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Managing director Brad Houghton made the comments as production started at its new factory in Fairfield yesterday after operations were shifted from Lawrence.
''I've read too many sad stories about [Dunedin] people losing their jobs and we want to make a difference. We want to buck that trend and do something really positive.''
The shift was already making a difference in Dunedin, with five of the 10 staff laid off in the closure of Bell Tea's Dunedin factory getting full-time positions.
They were replacing staff who did not make the move from Lawrence, of whom three retired and two were fixed-term part-time staff.
The company, which employs about 70 people, is New Zealand's largest supplier of branded promotional products such as pens and drinkware and has an eight-figure turnover.
Shifting to the former Taieri Print site in Chadwick St allowed it to have all its operations under one roof instead of working from five buildings in Lawrence and its warehouse in Mosgiel.
Moving to Dunedin was necessary for the company to expand, Mr Houghton said.
''We are here for a reason. We are going for it. We want to double the size of the company in the next few years.''
This included expanding into the Australian market and increasing its range of products.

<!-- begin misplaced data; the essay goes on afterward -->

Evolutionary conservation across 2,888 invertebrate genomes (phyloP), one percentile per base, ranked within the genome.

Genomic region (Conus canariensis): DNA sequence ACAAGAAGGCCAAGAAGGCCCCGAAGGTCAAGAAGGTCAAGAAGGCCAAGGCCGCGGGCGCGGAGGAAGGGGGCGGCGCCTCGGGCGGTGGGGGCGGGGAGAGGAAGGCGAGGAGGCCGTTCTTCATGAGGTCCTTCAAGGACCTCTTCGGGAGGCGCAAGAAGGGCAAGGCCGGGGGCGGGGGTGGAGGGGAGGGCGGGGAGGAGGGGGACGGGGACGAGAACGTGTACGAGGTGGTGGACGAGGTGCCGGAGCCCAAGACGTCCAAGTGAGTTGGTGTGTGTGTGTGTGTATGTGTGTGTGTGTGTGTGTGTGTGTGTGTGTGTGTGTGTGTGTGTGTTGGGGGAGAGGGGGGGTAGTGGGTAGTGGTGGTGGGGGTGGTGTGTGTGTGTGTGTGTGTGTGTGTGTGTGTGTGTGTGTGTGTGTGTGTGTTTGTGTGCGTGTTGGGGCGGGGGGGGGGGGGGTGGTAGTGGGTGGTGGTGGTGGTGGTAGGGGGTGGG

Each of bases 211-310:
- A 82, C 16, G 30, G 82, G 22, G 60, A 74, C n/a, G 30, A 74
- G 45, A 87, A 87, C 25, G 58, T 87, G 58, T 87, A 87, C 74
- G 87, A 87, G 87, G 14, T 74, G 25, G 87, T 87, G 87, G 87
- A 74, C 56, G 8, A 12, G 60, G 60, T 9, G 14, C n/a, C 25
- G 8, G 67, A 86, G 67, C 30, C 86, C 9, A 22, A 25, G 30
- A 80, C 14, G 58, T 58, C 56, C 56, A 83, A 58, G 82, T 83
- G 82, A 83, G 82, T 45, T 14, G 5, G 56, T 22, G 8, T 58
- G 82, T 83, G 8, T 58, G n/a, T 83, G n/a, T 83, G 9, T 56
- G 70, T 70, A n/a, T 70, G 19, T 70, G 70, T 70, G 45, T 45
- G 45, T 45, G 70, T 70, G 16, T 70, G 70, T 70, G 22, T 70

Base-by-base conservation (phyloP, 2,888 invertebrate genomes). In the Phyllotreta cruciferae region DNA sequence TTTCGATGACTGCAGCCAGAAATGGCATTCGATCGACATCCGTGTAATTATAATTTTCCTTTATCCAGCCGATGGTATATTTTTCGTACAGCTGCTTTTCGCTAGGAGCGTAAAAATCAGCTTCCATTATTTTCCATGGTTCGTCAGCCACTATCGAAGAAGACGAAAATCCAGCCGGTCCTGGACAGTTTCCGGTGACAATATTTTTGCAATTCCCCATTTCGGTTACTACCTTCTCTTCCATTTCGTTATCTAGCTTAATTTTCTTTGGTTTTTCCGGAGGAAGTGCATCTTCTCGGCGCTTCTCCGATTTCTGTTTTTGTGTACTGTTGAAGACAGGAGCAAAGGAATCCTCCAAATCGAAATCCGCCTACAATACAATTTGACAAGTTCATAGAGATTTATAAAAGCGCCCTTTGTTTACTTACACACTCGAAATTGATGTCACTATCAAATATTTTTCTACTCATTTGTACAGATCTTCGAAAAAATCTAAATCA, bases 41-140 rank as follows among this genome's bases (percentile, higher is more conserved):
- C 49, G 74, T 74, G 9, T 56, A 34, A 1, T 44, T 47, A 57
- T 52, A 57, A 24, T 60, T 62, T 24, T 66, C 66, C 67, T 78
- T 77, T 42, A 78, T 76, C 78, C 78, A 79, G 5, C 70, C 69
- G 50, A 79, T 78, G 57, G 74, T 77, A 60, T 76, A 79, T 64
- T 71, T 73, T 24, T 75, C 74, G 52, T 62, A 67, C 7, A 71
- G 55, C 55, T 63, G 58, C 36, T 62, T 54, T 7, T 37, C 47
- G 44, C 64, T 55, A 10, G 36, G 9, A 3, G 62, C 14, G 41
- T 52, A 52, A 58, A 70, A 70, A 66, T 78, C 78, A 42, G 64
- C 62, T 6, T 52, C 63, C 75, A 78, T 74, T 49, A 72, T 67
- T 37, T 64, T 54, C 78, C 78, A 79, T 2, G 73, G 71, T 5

The new custom-designed facility was ''a dream'' compared with the old one and doubled the amount of space available.
''We can go places - we have got so much space.''
It would improve productivity in a number of ways, which included not having to cross the road for staff breaks.
''I calculated [that in total] we walked about 5000km just to smoko every year. We had one person permanently walking to smoko, in effect.''
The move had gone to plan, with production staff having a break over Easter while equipment was shifted and the new factory prepared.
The company had worked hard to get Lawrence-based staff on board with the move, including providing transit vans to transport them to and from Fairfield, and those spoken to by the Otago Daily Times yesterday were genuinely excited about working in the new factory.
• Tuapeka Gold Print initially focused on printing pens but has since expanded to print on everything from bags to USB drives and portable speakers. By 1993, with sales of up to four million pens, it was the largest printed pen business in New Zealand.